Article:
Ben Raue

Ben Raue

Labour returned to government in 2017 despite polling 7.6% less than National on the party vote, thanks to stronger alliances with New Zealand First and the Green Party, who polled 13.5% collectively.

The MMP voting system makes it extremely difficult for a major party to govern alone. A party would need to poll close to 50% to win a majority in their own right.

Labour improved their polling following the 2017 election, taking the lead in 2018 and being mostly neck-and-neck with National for all of 2019.

Things changed in early 2020, when Jacinda Ardern’s popularity shot up amidst New Zealand’s fierce and mostly successful response to Covid-19. For a period in the middle of 2020, Labour repeatedly polled over 50% of the party vote, a figure unheard of in modern New Zealand history and enough to give Labour a single-party majority.

Recent polls have put New Zealand First well below 5% and ACT New Zealand above 5%, a result they haven’t achieved in close to twenty years. The Green Party was hovering close to the 5% threshold but have done better in the most recent polls.

The polls have tightened more recently, but they still point to Labour and Green winning a comfortable majority. The most recent Newshub-Reid Research poll gave Labour 45.8% of the party vote, with National on 31.1%, ACT on 7.4% and Green on 6.3%.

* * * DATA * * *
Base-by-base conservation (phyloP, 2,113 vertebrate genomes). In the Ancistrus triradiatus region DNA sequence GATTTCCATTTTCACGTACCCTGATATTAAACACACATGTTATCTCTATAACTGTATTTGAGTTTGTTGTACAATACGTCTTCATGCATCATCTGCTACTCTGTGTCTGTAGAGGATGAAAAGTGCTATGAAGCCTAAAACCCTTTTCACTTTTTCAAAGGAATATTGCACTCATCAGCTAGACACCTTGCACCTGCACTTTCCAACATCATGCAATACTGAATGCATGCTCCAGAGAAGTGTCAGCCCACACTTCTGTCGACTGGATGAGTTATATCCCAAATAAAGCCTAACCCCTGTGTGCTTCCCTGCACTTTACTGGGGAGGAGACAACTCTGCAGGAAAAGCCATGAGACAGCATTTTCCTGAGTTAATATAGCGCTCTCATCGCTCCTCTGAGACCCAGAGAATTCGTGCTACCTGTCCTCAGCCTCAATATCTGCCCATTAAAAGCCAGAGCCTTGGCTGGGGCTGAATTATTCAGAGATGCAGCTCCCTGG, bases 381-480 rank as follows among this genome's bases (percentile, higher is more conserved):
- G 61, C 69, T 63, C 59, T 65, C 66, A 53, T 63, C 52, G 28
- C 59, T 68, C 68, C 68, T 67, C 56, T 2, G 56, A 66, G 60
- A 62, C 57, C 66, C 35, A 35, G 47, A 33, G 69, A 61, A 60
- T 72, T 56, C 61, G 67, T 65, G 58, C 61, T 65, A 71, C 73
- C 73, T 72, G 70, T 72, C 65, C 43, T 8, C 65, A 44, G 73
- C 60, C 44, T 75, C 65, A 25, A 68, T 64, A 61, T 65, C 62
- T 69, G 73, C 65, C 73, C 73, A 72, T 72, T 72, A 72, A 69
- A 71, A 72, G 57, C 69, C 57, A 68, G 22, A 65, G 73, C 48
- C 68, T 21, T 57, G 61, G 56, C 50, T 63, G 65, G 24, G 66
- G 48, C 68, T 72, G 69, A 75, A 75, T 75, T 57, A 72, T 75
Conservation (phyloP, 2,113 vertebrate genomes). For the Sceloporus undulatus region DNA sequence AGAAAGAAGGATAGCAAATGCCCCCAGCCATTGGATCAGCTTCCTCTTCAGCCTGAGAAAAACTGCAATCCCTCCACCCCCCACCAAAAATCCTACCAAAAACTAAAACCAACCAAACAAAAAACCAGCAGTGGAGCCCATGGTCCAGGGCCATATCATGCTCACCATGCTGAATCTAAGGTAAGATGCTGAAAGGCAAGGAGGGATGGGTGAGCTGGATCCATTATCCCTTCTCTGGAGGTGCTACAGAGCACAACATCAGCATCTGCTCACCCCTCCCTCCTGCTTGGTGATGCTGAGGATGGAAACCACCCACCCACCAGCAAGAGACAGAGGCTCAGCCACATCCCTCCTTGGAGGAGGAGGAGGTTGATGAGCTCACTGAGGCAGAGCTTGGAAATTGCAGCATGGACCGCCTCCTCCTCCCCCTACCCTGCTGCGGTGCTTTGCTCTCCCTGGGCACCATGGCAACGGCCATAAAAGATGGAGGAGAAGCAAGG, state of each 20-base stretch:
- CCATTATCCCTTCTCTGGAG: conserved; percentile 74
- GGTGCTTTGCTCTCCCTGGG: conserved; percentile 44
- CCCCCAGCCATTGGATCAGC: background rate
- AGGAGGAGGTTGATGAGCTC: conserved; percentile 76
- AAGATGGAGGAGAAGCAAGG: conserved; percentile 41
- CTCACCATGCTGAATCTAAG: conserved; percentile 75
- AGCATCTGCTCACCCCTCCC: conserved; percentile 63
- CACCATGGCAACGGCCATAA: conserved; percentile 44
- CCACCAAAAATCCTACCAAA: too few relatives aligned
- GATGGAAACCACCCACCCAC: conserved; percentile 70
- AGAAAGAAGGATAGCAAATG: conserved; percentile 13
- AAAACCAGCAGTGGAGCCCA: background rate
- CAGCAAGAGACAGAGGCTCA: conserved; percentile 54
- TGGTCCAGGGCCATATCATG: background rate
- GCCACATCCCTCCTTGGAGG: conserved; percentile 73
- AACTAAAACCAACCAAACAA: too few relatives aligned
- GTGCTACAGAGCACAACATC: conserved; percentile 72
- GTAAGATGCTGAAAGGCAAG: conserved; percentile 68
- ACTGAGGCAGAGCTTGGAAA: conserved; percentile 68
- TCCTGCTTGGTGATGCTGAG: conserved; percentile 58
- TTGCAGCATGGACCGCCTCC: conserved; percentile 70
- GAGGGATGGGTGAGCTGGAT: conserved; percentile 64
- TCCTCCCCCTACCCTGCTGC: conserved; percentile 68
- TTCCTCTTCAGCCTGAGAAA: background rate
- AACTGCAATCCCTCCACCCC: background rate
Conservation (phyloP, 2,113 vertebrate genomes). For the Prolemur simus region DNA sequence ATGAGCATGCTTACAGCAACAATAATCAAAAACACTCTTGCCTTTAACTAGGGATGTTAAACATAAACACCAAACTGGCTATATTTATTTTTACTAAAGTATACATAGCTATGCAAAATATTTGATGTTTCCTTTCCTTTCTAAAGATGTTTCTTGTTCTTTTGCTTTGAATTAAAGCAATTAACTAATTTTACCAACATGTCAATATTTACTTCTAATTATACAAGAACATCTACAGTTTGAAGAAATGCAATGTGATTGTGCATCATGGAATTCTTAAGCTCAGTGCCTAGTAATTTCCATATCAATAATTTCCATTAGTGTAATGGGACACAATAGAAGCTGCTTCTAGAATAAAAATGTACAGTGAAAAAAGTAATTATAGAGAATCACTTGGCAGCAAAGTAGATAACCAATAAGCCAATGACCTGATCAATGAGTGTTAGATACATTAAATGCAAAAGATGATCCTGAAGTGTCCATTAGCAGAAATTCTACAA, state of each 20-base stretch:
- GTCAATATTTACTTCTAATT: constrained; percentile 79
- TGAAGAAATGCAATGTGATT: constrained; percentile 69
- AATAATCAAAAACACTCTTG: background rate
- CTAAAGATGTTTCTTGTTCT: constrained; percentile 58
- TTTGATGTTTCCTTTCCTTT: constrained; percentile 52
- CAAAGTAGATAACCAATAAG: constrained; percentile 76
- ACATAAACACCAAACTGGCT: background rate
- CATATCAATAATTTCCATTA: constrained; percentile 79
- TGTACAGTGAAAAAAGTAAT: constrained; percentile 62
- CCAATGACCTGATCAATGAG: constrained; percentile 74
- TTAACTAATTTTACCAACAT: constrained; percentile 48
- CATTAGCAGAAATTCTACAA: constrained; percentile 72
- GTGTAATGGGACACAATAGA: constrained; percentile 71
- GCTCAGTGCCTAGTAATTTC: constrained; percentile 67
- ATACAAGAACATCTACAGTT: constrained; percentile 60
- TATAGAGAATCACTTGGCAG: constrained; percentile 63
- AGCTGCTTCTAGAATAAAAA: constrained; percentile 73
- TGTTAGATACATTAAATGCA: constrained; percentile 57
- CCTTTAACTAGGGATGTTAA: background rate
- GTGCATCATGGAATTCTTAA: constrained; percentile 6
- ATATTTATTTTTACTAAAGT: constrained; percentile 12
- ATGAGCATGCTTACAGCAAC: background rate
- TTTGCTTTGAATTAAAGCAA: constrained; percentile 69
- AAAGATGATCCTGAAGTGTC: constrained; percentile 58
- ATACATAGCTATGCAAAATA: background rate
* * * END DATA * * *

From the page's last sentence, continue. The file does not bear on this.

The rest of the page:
7.33am BST07:33

And at the New Zealand First event:

Guests enjoy the late evening sun at the Duke of Marlborough Hotel in Russell where New Zealand First Leader Winston Peters and supporters await election results on 17 October 2020 in Auckland, New Zealand.

And ACT:

ACT supporters enjoy an evening drink at HeadQuarters Bar on October 17, 2020 in Auckland, New Zealand.

Updated at 7.42am BST

7.31am BST07:31

Charlotte Graham-McLay

It’s a very muted atmosphere at the National party headquarters. I’m at an election night event at the Royal New Zealand Yacht Squadron in Auckland. We’re expecting Judith Collins along later in the night.

Charlotte Graham-McLay (@lightyouonfire)

Hello everybody from National Party headquarters where I will be spending election night 2020 for the @guardian. Here is the room and here is a picture of my view from behind a pole, next to the esteemed gentleman from the spinoff @StewartLundNZ

October 17, 2020

In the first quarter hour of this party, there were more reporters here than National party members – but the room is now warming up. There was absolutely no sound when the first results went up on the screen – not even a disappointed one. Obviously it’s still very early in terms of results.

National was initially going to be at a larger venue – this isn’t a big room; it holds about 400 people. The party said they had changed venues in case there were still Covid-19 restrictions in place, although there are no such restrictions in place now.

I’ll keep you posted as MPs start to arrive.

Updated at 7.42am BST